Young furniture designers shaking up an ancient trade – London Loves Business

by admin on September 27, 2012

London’s furniture livery pledges to help students and apprentices in order to boost industry

Inspired by her cramped room, furniture-design student Elizabeth Ret began a personal mission to reinvent the most basic of household staples – the chair.

Combining technology with conceptual design, Ret created an armchair-sized unit able to seat one person comfortably, while also storing countless books, pens and computer cables. Her innovative and usable, if somewhat eccentric, design has won her the title of UK’s Young Furniture Maker of the Year. The 24-year-old Londoner now hopes the award will help her CV shine when she finishes her Masters at Bucks New University, “the place to be for furniture design,” she said.

“Like many young people my biggest goal is to get a job,” said Ret who, with a string of internships already under her belt, is not discouraged by the prospect of doing more upon graduation. Such are the times in many industries and Ret still believes “it’s all about getting your foot in the door – everyone understands that.”

Luckily for her, as a field leader, Bucks has been able to offer lots of industry connections, but Bucks is not doing it alone.

While to most the thought of liveries conjures up images of medieval crafts and old men in cloaks, the furniture industry’s City of London guild is still very much alive and kicking. Known as The Furniture Makers Company, its livery, founded in 1951, not only supports universities and offers bursaries for students, it also sponsors prizes like Ret’s.

“The livery is a charity and our work is all about helping the industry to help itself,” said Jonny Westbrooke, a livery clerk. “That is what a guild should be, and it is all about giving the youngsters an opportunity to grow.”

The livery has been busy trying to shake off the recession and engage the next generation of furniture makers in order to bolster design and innovation. Boosting apprenticeships is at the top of its agenda.

“We are very keen to reinvigorate the apprenticeships world and set a clear set of standards that will make your qualification worth having and make the industry want to take you on at a sustainable and worthwhile wage level,” said Paul H S von der Heyde, the liveries junior warden, set to take the helm in May 2014.

“We are going back to our roots and saying, yes we can do this, yes we can set the standards,” he added.

The livery has also pledged to go into schools to try and plug a disconnect with industry and to work with students to help them get that all crucial first job. How exactly this will be done, however, is not yet clear.

Since merging with the Furnishing Industries Trust in February, the livery has been undergoing a period of great transition, although it expects to finalise its plans in the coming weeks and promises to provide even more mentoring and support to SMEs.

Furniture making in the UK continues to be dominated by small firms with 10-20 employees. A crucial part of livery policy over the next few years will therefore be ensuring that the government lives up to its pledges to cut red tape that stops SMEs from growing or taking up apprentices, explains von der Heyde.

As the head of The British Furniture Confederation, it will be his job to act as the industry’s mouthpiece on the issue, and he has absolutely no trouble talking about his ongoing crusade to end “deeply damaging” government subsidies to energy companies.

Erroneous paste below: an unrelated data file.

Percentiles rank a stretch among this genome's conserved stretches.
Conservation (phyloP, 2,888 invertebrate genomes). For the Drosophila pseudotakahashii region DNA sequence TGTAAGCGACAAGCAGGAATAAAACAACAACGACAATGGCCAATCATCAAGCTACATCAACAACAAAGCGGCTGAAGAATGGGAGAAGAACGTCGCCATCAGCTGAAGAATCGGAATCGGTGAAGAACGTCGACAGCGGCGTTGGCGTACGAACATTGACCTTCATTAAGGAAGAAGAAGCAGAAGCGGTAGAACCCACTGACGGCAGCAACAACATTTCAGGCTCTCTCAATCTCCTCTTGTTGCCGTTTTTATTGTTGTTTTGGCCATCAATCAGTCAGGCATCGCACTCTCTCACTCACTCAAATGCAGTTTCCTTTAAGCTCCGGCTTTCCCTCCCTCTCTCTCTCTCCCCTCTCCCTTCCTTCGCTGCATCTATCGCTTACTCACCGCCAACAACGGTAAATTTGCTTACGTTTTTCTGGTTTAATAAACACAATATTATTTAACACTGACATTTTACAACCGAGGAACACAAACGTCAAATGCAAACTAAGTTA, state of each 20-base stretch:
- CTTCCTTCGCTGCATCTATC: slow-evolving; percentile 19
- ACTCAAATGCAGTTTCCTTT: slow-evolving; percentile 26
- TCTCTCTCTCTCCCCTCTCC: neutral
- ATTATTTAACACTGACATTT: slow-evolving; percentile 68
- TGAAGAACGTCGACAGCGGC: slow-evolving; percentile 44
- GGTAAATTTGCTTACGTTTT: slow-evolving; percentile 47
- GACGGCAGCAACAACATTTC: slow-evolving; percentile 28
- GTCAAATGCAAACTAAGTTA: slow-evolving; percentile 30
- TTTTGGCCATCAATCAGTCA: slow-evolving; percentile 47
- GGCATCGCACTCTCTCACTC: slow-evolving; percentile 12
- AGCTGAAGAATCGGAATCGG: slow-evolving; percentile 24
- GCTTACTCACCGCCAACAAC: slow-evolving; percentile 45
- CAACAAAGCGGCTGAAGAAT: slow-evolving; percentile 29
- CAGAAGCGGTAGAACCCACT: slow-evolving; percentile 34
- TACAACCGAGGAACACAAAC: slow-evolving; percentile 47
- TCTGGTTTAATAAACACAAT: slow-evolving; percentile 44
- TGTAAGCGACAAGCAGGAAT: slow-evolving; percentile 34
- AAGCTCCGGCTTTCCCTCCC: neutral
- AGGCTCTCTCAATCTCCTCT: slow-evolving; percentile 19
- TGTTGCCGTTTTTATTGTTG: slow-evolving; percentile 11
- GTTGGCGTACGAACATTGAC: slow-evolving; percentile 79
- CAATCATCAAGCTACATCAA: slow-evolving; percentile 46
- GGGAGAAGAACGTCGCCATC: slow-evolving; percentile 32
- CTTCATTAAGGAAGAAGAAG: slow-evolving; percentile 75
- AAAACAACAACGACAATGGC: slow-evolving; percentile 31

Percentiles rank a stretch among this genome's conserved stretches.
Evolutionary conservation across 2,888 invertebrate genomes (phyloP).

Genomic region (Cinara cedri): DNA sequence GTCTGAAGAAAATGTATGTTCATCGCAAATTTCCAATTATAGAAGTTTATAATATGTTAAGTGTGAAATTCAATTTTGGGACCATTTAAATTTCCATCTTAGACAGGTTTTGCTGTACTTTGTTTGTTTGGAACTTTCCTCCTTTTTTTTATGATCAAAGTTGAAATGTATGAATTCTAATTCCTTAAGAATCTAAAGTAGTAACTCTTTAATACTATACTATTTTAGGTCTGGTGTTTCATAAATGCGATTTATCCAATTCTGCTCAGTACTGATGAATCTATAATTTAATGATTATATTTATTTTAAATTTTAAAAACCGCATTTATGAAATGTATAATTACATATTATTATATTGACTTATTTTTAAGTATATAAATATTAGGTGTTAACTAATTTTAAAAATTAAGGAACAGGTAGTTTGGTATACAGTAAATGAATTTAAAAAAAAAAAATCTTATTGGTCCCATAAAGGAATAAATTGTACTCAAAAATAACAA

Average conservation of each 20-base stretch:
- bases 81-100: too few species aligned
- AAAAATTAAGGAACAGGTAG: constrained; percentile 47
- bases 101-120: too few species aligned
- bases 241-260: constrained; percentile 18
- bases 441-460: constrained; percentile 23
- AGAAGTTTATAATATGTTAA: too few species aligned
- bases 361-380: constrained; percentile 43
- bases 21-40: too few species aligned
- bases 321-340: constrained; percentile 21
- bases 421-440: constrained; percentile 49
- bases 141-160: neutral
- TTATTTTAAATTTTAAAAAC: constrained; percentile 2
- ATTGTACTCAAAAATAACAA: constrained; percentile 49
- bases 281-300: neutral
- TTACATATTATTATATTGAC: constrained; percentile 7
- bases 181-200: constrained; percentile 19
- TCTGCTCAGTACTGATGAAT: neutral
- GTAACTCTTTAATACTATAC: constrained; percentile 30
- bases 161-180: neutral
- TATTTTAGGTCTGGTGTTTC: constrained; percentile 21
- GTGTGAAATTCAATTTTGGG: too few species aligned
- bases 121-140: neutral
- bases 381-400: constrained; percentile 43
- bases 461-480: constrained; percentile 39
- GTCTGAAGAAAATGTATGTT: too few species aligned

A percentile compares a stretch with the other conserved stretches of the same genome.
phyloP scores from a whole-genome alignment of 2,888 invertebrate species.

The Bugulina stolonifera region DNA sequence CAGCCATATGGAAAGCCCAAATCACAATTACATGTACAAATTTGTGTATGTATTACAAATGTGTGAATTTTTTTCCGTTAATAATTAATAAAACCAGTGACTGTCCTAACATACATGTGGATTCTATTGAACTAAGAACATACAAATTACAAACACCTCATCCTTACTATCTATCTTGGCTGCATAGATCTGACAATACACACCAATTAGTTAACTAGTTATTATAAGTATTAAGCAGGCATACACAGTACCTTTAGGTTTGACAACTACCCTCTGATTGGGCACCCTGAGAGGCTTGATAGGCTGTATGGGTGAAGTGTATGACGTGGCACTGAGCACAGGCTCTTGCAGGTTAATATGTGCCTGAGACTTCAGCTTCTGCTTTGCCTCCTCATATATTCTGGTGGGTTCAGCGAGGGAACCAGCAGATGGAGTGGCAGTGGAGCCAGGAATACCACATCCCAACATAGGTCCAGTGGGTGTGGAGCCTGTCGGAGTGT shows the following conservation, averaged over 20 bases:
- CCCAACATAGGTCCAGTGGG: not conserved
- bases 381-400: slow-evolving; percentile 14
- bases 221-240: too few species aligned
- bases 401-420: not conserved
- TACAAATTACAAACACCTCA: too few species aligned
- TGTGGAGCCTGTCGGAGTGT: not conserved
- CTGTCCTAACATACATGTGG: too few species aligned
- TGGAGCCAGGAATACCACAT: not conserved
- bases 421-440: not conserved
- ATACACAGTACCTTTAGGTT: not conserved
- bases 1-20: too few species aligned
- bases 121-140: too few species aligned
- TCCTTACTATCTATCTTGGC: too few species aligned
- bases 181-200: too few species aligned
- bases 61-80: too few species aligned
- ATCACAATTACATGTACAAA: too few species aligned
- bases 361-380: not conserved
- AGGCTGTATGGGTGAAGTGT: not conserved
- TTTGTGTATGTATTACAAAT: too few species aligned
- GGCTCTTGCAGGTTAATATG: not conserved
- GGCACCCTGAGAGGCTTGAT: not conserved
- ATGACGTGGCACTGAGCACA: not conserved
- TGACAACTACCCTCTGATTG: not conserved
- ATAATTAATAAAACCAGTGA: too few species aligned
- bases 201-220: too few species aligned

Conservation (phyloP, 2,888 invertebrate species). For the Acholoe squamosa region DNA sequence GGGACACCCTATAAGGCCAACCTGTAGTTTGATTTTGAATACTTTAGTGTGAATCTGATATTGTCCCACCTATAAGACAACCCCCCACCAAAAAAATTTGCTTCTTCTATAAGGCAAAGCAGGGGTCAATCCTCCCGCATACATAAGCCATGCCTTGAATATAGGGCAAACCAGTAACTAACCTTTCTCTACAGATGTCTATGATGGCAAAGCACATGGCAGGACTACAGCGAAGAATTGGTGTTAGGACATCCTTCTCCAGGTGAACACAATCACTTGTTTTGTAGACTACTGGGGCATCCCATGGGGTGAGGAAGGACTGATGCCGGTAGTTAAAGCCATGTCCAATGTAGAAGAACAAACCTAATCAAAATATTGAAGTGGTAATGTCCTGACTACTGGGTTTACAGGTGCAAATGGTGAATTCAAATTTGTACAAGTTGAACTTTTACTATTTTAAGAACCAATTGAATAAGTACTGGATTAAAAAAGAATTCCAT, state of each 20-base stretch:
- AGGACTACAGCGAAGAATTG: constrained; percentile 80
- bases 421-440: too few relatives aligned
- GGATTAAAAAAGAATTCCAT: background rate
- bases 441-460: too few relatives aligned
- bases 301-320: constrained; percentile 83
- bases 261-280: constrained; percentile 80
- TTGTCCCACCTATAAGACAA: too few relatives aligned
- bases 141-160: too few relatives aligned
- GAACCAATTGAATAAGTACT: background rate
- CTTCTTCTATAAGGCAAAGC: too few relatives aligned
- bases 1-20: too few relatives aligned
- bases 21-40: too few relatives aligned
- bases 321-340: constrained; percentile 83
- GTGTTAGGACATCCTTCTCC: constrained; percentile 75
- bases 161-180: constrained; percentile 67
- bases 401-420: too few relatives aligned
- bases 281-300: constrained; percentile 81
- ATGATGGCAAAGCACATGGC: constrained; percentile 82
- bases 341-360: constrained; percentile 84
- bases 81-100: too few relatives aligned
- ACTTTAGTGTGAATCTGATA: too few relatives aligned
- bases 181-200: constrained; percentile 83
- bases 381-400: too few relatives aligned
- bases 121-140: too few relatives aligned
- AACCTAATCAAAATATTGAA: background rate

In bids to boost energy security and reduce carbon emissions, the government started subsidising energy companies to burn British wood in 2002. In principle, burning trees only releases the carbon stored by the trees not leading to a net increase in emissions, but the practice has set the price of wood soaring.

Since 2005, the price of the kind of wood used in the construction and wood panel industries has gone up by more than 50% in the UK. If the subsidies are not modified, this could go up by 100% within a few years because of rising demand, warned von der Heyde.

The furniture industry continues to be a huge part of the British economy, producing somewhere between £7bn to £7.5bn a year, not including retail profits. But this is still down from highs of around £9bn a few years ago.

Over the last year the industry has also shed some 20,000 employees nationwide, and now employs somewhere between 120,000 – 140,000, although much of this has been branded as necessary restructuring in a previously oversaturated industry.

“There is growth in both the top and bottom ends of the industry but it is the middle that’s in a mess,” said the liver’s first warden Jonathan Hindle. “It has neither distinguished itself to appeal to people who are trying to distinguish themselves, nor has its proven its dynamics for its value proposition.”

By making design promotion a cornerstone of his work Hindle, who will assume the liveries leadership next year, believes he will help innovate from the ground up and help the wider manufacturing process along the way.

Unlike many other businesses that are seeking to go international, however, the furniture livery is still proud of its Britishness. Almost 85% of UK-made furniture stays in the country, with the UK still exporting more furniture than it imports. About 65% of all furniture bought in the UK comes from the UK.

And there are growing global macro trends that might ensure that this remains the case.

“Over the last 20 years we have seen a steady decline, but we are a very strong industry that is being gradually chipped away,” said Hindle. “But now there are new dynamics, such as the rising rate of freight, which is driving an onshoring exercise which we think will help boost home industry.”

This is making local production “a much more viable proposition,” he added.

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